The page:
Human Embryonic Stem Cells

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Science  23 Dec 2005:
Vol. 310, Issue 5756, pp. 1903
DOI: 10.1126/science.1123832

The recent trial in the press of the ethics and scientific validity of publications on human somatic cell nuclear transfer (“Evidence of a pluripotent human embryonic stem cell line derived from a cloned blastocyst,” W. S. Hwang et al., 12 Mar. 2004, p. 1669; “Patient-specific embryonic stem cells derived from human SCNT blastocysts,” W. S. Hwang et al., 17 June 2005, p. 1777) highlights the hopes people place in this emerging area of science to meet therapeutic needs and the high standards the scientific community must bring to the field.

Accusations made in the press about the validity of the experiments published in South Korea are, in our opinion, best resolved within the scientific community. In 1998, following the publication of success in producing a cloned mammal using somatic cell nuclear transfer (1), there were accusations that it was a scientific fraud. In response to these charges, Sir Alec Jeffreys of the University of Leicester offered to independently verify that the animal was indeed a clone by directly obtaining source tissue from the Hannah Research Institute and blood from Dolly. Sir Alec's laboratory then performed DNA fingerprinting and microsatellite analysis confirming that Dolly's DNA, that of the cells banked at the Institute, and the original adult tissue were one and the same.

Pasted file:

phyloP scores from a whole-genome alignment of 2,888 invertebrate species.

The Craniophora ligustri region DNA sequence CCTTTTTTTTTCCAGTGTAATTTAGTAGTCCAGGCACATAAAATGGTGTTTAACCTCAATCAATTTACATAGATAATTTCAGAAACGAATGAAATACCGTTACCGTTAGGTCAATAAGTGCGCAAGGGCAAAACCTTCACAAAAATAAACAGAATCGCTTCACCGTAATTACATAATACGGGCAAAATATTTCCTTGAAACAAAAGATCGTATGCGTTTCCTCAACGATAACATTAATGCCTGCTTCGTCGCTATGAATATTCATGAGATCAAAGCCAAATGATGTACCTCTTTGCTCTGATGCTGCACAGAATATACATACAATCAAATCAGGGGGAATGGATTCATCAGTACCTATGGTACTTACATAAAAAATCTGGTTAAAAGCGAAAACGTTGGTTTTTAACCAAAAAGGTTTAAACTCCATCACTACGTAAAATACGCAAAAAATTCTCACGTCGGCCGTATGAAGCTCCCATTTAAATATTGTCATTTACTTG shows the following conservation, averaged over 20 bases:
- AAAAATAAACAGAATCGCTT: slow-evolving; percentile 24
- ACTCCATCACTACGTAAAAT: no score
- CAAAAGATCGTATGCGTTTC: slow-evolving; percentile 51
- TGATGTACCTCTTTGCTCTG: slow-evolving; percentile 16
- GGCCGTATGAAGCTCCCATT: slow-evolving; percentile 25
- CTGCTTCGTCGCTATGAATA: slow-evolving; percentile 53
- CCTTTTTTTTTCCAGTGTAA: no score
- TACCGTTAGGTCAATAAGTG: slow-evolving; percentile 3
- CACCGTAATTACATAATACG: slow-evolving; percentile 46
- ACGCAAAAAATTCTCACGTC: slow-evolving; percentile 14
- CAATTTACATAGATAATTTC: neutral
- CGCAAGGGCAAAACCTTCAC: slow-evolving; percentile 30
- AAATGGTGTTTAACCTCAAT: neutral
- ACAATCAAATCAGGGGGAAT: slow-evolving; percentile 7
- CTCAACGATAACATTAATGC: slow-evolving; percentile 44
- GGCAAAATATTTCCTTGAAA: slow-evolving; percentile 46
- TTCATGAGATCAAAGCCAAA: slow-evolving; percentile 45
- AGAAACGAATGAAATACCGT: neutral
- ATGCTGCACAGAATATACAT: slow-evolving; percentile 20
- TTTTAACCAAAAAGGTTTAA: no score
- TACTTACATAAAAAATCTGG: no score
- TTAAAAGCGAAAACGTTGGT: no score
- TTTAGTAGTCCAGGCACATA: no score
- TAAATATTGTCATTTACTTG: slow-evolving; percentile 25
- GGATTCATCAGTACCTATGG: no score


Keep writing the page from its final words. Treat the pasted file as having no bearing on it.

It may not come as a surprise that, in a similar vein, charges of fraud would be levied against Hwang's laboratory. We welcome the facts that Hwang has called for an assessment of the work in his laboratory and that the National University has started to make the arrangements. As we (I.W. and K.C.) confirmed the validity of our work by cooperating with an independent study, we encourage Hwang's laboratory to cooperate with us to perform an independent test of his cell lines to determine their nuclear and mitochondrial genotype in comparison with the donors of the original cells.

Many patients and family members of patients with degenerative diseases place great hopes in regenerative medicine. This trust and the monies that many public agencies are investing in the science underscore the sobriety the scientific community should bring to the publications of scientific results. In addition to a willingness to facilitate the independent verification of published results, it may be helpful to institute an Internet database to publish the DNA fingerprinting and microsatellite data on new lines to ensure against the cross-contamination of cell cultures or scientific misconduct.

Editor's Note: As we went to press, Hwang had stated his intention to retract the 17 June 2005 paper.


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